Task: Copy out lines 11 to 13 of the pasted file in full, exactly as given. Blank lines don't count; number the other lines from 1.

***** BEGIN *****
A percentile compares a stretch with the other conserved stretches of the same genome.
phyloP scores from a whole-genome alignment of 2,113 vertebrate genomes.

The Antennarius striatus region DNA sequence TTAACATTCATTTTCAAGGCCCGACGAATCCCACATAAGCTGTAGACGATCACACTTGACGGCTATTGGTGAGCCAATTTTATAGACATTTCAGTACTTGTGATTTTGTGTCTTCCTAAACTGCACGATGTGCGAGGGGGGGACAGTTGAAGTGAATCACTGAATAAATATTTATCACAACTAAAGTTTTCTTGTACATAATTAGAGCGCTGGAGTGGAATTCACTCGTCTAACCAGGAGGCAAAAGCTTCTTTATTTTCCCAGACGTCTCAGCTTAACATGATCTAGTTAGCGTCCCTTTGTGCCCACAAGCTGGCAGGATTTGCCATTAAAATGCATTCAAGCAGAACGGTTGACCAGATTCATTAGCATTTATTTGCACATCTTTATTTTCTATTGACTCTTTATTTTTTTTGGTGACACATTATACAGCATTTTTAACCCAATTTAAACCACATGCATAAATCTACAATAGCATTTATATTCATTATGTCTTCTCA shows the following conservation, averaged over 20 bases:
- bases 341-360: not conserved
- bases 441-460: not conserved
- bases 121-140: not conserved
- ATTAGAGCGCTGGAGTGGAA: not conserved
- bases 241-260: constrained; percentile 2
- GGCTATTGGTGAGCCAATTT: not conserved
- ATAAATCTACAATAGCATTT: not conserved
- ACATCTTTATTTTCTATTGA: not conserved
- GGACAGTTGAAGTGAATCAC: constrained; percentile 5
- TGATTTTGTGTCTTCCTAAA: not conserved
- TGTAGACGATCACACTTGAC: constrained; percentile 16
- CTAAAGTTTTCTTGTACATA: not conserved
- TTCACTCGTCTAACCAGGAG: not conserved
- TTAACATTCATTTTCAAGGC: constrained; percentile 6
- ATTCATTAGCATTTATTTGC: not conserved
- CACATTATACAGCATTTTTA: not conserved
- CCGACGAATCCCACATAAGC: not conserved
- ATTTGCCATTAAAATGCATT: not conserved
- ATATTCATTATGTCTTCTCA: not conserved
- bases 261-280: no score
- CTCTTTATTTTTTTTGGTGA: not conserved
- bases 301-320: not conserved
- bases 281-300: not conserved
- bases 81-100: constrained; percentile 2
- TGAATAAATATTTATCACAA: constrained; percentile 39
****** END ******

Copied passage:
- ACATCTTTATTTTCTATTGA: not conserved
- GGACAGTTGAAGTGAATCAC: constrained; percentile 5
- TGATTTTGTGTCTTCCTAAA: not conserved